I posted a question "Chopin Etude How to play C-flat". It was marked as duplicate with a standard signage "This question has been asked before and already has an answer...edit this question to explain how it is different..(my emphasis). So I did just that. Then Dom rolled back my edit with the message Don't try and explain why your question should be reopened in your question. Take it to the meta. I ask for anyone who is NOT Dom to look at the reason because it's blindingly obvious that mine is a new question.

  • I cannot see why this isn't a dupe. I agree with Dom, Jacob Swanson, Neil Meyer, Bradd Szonye and jadarne here.
    – Doktor Mayhem Mod
    Jul 25, 2015 at 22:39
  • 2
    There is nothing special about Chopin or etudes that changes what a C flat is, so that's not relevant to whether the question is a dupe. The question is about enharmonic equivalence, and the core issue is exactly the same regardless of whether you ask about Cb, B#, G###, etc.
    – user28
    Jul 26, 2015 at 2:46
  • 2
    I don't know why this has several down votes. Discussing your questions closing on the meta is a perfectly valid question.
    – Neil Meyer
    Jul 26, 2015 at 4:51
  • @NeilMeyer metal votes are more for agreeing or disagreeing with a post. So in this case people are disagreeing.
    – Dom Mod
    Jul 26, 2015 at 14:41
  • aah OK I misuderstood.
    – Neil Meyer
    Jul 27, 2015 at 11:15
  • @Dom But that's a bad concept on people raising their issue on meta (my own experience). IMHO there's no need to downvote this meta question. It would be much better to simply just upvote your answer below, or upvote the comments here you agree with the most.
    – yo'
    Aug 3, 2015 at 11:52

1 Answer 1


First of thanks for taking this to the meta so we can discuss this in detail.

Let's start off with why I and others closed it as a duplicate. Here's the whole question:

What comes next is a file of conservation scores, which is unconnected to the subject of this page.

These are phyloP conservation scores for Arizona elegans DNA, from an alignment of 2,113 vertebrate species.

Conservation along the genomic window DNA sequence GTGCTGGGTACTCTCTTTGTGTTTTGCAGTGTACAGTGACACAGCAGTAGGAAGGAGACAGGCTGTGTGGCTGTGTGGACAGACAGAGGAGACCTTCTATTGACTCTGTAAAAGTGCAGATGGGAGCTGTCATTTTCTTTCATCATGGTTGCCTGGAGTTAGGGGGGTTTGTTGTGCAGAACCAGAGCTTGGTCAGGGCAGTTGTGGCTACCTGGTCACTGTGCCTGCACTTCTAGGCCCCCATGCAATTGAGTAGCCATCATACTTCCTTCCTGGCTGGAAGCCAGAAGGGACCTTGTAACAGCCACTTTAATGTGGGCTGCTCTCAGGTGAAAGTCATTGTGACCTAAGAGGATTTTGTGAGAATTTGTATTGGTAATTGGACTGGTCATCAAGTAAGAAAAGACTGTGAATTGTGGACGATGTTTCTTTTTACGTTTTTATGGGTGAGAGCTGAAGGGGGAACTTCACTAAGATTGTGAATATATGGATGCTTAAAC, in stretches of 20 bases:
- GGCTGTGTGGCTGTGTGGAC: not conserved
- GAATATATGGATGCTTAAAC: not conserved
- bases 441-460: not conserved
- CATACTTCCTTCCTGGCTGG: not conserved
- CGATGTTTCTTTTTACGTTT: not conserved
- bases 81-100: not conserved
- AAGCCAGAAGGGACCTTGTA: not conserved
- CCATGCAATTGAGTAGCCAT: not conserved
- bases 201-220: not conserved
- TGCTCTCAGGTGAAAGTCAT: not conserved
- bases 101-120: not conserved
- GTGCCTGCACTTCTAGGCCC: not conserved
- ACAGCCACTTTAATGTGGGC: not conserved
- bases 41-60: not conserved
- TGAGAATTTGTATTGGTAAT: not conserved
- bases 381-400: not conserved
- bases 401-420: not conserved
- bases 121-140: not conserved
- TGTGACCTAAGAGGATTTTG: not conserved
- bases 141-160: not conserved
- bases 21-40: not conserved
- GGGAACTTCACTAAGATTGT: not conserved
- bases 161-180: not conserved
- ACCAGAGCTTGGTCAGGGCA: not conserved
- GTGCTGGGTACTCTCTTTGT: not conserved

Chopin Etude Op. 9 No. 2 In the 13th full bar, Right hand 5th note. My music sheet shows a Cb. What, I puzzle, is a C-flat? Should it be there? Should it be played as B natural followed by B-flat?

The bolded part is the core question. We talk about this concept which is called enharmonic equivalence a lot on this site and this is one example of it.

The B# question asks the exact same concept on a different note which is why I voted to close as a duplicate and if you look at the answers for your question and the other question, you'll see they are extremely similar in nature with the only difference being the exact note.

This was your edit that you made to your post:

I disagree that this question duplicates the question What does this note - B# - mean? which concerns a different note in a different key played on an unspecified instrument not necessarily a piano, and probably not composed by Chopin.

The key is different yes, the note is different yes, the instrument is piano which is the same, and the composer is different. This is not why it was closed as a duplicate though as I said in a comment:

It's the same concept on a different note that's why it's a duplicate. It's even the exact inverse scenario so it should be easy to see what's going on.

The concept which was not addressed by your edit was the same. I rolled it back because the edit read more like a meta post then clarification for the question and adding details which is what the edit was suppose to be to get it reopened.

There have been other questions that were mainly about a topic already discussed that were closed as a duplicate, but later reopened after changing the focus of the question slightly. This question is one recent example.

If there is something that the other question does not address that you want answered (i.e. besides what a Cb is as that question covers the general concept of enharmonic equivalence which is what that question is), you can either edit your question to clarify that or ask a new one.

  • The answer may be the same, but the question is different. An important consideration for a site such as this is how likely people are to find the answer they are looking for. If I search for information about Cb my search engine of choice won't match a question about B# Aug 11, 2015 at 19:03

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